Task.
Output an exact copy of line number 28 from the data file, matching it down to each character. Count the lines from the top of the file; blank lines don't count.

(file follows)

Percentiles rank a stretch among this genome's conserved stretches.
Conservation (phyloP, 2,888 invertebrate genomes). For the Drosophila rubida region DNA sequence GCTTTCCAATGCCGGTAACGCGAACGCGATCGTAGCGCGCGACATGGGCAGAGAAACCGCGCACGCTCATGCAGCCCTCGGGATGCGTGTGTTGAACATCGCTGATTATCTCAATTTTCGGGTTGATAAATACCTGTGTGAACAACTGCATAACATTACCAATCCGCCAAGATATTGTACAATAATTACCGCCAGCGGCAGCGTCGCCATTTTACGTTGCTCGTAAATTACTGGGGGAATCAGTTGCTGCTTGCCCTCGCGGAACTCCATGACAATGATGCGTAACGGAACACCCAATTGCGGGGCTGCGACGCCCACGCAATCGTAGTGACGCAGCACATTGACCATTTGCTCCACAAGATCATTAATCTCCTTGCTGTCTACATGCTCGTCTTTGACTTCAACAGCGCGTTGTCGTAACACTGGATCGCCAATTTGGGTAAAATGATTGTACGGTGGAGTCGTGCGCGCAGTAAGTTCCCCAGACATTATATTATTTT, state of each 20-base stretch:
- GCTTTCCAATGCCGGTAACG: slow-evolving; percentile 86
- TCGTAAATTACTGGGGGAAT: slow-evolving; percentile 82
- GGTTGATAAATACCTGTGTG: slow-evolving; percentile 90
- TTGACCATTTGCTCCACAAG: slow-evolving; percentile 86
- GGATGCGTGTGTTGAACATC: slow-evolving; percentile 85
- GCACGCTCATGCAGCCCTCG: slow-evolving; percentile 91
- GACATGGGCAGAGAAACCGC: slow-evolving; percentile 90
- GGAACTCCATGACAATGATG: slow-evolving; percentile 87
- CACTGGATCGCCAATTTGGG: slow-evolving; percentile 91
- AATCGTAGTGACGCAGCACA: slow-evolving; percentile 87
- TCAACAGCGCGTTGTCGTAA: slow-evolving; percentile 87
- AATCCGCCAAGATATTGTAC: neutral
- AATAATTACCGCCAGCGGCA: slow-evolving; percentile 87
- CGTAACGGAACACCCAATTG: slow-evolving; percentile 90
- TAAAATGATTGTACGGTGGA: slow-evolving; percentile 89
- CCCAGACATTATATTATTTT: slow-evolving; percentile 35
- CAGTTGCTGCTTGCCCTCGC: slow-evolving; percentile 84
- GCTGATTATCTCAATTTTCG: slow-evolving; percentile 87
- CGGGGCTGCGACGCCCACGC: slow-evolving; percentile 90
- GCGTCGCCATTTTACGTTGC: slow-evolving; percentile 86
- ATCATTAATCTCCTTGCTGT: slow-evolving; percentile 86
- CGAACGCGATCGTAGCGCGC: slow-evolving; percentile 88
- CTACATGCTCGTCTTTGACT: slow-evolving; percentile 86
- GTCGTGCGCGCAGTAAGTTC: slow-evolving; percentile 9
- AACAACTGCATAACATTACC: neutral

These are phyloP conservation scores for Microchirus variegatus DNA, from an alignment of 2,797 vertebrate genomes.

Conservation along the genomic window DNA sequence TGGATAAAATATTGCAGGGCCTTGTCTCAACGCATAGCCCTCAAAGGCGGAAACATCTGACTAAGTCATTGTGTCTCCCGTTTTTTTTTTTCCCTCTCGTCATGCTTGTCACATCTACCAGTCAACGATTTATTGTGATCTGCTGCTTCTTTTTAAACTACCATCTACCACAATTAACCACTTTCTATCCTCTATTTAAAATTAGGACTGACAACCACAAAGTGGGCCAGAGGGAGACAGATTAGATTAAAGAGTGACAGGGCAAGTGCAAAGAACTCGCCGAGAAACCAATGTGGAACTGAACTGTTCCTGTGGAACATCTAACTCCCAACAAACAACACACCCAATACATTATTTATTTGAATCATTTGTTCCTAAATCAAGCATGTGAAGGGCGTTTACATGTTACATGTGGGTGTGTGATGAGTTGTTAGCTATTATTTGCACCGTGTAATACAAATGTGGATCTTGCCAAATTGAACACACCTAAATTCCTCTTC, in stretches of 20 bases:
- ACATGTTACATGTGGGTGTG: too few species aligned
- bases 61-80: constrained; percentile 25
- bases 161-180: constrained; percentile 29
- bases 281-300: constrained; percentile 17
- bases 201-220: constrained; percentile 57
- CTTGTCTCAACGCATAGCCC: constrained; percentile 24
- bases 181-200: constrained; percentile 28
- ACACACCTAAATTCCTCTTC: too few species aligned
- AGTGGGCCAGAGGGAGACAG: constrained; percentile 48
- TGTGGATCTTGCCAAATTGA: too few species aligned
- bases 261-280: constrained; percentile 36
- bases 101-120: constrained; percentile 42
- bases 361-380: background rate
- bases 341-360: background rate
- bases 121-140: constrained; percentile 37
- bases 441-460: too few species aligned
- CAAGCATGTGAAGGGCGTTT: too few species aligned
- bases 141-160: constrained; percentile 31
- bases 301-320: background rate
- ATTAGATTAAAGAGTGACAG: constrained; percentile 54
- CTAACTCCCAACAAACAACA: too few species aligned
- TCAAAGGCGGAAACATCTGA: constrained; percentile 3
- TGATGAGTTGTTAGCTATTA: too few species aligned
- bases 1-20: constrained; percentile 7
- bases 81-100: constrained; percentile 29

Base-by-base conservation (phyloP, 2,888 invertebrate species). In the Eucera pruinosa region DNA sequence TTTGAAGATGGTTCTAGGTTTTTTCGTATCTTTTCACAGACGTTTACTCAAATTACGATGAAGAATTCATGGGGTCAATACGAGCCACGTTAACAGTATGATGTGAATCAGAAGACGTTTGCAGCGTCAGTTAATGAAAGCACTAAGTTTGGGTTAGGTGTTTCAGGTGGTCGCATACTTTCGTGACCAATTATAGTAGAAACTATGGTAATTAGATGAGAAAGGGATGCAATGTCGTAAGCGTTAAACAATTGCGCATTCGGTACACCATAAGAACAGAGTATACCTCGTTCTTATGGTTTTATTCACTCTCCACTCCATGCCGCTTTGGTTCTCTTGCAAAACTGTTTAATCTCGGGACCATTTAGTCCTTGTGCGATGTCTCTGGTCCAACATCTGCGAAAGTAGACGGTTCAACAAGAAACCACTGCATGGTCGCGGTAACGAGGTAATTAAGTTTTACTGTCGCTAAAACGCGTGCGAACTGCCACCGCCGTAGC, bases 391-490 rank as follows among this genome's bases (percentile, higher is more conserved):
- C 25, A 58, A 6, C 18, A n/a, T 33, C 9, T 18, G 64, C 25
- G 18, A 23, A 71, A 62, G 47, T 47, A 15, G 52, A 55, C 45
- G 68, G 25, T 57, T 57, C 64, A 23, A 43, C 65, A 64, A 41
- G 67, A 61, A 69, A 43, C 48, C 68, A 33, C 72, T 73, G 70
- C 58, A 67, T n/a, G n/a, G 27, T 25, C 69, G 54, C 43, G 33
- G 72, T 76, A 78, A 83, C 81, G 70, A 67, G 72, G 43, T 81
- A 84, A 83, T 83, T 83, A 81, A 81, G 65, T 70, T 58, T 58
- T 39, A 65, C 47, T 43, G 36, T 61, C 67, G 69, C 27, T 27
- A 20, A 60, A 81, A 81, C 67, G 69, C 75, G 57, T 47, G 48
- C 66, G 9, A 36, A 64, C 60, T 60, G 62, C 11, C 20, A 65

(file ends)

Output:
These are phyloP conservation scores for Microchirus variegatus DNA, from an alignment of 2,797 vertebrate genomes.